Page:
skip to content


Interdisciplinary Research Centre
Films of cellulose nanocrystals prepared by the team can be made at scale using roll-to-roll processes like those used to make paper from wood pulp. This is the first time these materials have been fabricated at industrial scale.

Cambridge researchers have developed a sustainable, plastic-free glitter for use in the cosmetics industry – made from the cellulose found in plants, fruits, vegetables and wood pulp.

Beyond its general annoyance factor, glitter is made of toxic and unsustainable materials, and contributes to plastic pollution. Now, researchers from the University of Cambridge have found a way to make sustainable, non-toxic, vegan, and biodegradable glitter from cellulose – the main building block of cell walls in plants, fruits and vegetables – and it’s just as sparkly as the original.

The glitter is made from cellulose nanocrystals, which can bend light in such a way to create vivid colours through a process called structural colour. The same phenomenon produces some of the brightest colours in nature – such as those of butterfly wings and peacock feathers – and results in hues that do not fade, even after a century. Using self-assembly techniques that allow the cellulose to produce intensely-coloured films, the materials could be used to replace the plastic glitter particles and tiny mineral effect pigments which are widely used in cosmetics. In Europe, the cosmetics industry uses about 5,500 tonnes of microplastics every year.


“Conventional pigments, like your everyday glitter, are not produced sustainably. T hey get into the soil, the ocean and contribute to an overall level of pollution. Consumers are starting to realise that while glitters are fun, they also have real environmental harms.”” - Prof Silvia Vignolini, Yusuf Hamied Department of Chemistry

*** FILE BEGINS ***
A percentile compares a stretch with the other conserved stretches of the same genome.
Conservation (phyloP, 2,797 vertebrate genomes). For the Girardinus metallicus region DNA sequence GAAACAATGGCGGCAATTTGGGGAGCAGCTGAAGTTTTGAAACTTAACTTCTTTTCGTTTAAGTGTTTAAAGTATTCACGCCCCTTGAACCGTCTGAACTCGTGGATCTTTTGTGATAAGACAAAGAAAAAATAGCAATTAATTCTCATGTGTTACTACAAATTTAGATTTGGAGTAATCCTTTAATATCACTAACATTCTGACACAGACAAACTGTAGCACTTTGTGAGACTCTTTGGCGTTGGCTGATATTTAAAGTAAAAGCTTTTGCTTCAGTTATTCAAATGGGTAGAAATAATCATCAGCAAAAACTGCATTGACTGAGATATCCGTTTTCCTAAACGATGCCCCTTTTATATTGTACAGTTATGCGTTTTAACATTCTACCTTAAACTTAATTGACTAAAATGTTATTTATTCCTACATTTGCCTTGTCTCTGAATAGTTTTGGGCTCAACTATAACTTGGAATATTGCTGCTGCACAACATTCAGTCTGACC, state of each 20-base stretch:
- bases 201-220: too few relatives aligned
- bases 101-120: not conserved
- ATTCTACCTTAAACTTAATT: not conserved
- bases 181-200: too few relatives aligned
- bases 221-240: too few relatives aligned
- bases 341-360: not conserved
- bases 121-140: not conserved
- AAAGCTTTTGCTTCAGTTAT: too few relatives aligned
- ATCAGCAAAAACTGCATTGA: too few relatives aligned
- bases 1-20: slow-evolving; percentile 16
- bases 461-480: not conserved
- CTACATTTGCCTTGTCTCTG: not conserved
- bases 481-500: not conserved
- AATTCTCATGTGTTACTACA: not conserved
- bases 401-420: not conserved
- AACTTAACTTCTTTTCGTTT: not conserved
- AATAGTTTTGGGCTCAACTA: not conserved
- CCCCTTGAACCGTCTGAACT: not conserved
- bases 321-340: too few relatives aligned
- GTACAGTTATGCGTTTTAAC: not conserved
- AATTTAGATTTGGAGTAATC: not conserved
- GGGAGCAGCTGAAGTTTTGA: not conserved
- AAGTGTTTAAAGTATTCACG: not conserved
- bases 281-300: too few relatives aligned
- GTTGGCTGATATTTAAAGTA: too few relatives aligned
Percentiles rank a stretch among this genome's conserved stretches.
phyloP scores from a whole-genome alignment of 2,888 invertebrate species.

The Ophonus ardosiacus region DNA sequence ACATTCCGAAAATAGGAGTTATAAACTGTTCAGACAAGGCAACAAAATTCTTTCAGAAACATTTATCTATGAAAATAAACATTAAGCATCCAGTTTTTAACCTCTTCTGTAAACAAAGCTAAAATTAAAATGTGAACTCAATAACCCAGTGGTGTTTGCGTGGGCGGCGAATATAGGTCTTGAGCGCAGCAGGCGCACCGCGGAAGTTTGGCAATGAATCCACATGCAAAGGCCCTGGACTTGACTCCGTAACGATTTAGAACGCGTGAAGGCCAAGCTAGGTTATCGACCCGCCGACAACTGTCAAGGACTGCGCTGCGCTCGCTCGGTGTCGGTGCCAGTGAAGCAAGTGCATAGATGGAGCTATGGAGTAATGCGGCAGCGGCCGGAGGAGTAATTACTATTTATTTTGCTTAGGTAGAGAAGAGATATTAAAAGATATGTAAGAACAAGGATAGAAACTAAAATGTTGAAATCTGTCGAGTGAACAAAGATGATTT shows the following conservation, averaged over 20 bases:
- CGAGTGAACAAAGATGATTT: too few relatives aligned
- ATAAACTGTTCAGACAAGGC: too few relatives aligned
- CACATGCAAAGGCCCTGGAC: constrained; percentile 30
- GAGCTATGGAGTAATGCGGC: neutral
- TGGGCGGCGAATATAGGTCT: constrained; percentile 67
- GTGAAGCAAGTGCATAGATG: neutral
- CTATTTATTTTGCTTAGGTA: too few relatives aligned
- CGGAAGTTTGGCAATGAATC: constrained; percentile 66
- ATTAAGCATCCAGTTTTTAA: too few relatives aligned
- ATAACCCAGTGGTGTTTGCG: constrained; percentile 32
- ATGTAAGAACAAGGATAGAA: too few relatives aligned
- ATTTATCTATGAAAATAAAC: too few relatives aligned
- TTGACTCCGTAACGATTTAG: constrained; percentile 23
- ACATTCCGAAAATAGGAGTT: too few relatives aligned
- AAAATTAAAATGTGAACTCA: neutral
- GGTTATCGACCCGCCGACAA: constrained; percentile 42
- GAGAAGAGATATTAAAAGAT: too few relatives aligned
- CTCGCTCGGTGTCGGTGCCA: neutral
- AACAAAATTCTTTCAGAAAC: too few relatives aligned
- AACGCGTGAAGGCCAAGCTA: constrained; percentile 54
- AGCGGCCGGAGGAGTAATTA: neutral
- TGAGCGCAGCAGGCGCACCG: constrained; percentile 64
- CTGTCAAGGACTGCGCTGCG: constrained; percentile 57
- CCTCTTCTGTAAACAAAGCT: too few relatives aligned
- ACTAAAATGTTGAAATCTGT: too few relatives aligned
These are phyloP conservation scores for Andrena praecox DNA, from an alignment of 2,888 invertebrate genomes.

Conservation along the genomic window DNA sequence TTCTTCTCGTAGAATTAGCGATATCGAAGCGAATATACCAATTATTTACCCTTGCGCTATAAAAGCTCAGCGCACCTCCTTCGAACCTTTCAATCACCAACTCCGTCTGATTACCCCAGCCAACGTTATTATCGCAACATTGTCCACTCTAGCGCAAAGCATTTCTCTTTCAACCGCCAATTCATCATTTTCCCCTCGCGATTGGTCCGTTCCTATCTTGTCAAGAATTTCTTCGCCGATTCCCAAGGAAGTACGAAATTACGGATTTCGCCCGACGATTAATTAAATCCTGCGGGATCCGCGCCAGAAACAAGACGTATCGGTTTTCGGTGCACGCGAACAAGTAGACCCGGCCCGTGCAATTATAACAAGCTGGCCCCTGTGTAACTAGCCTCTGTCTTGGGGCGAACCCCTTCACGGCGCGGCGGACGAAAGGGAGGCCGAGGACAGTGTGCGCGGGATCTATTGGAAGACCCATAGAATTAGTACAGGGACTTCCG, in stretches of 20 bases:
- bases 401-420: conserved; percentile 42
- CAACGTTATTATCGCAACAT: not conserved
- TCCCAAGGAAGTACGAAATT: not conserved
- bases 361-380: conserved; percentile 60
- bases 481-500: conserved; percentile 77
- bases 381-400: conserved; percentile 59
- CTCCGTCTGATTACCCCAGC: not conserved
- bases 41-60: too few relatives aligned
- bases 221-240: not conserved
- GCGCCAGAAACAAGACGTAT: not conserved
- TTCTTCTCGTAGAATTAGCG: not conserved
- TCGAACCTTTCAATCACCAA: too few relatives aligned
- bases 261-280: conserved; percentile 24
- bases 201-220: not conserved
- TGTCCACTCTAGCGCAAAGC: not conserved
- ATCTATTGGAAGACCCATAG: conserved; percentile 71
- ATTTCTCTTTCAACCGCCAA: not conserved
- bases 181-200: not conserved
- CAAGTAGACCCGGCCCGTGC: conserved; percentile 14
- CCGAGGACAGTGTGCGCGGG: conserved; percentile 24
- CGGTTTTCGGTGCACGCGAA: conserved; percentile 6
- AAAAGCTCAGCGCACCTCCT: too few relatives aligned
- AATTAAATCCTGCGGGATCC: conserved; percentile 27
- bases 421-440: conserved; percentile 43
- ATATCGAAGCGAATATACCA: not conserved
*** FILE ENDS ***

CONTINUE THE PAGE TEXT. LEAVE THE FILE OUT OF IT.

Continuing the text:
Professor Vignolini’s research group has extracts cellulose from wood pulp, transforming it into shiny, colourful materials, which could be used to replace toxic pigments used in numerous consumer products, such as paints and cosmetics. The research team was able to fully control the self-assembly process, so that the material could be made on a roll-to-roll machine. Their process is compatible with existing industrial-scale machines. Using commercially available cellulose materials transformed into suitable liquid suspension in just few steps, the team showed continuous deposition and drying of the cellulose-containing suspension on a commercial roll-to-roll machine.

Following the large-scale cellulose films production, these were ground into particles-size for use in glitters or effect pigments. The resulting particles are biodegradable, plastic-free and non-toxic. The demonstration of the fabrication process on commercial equipment is an important step towards making the new material available outside the lab.


Original University of Cambridge full article.

Benjamin E. Droguet et al. ‘Large-scale fabrication of structurally coloured cellulose nanocrystal films and effect pigments.’ Nature Materials (2021). DOI: 10.1038/s41563-021-01135-8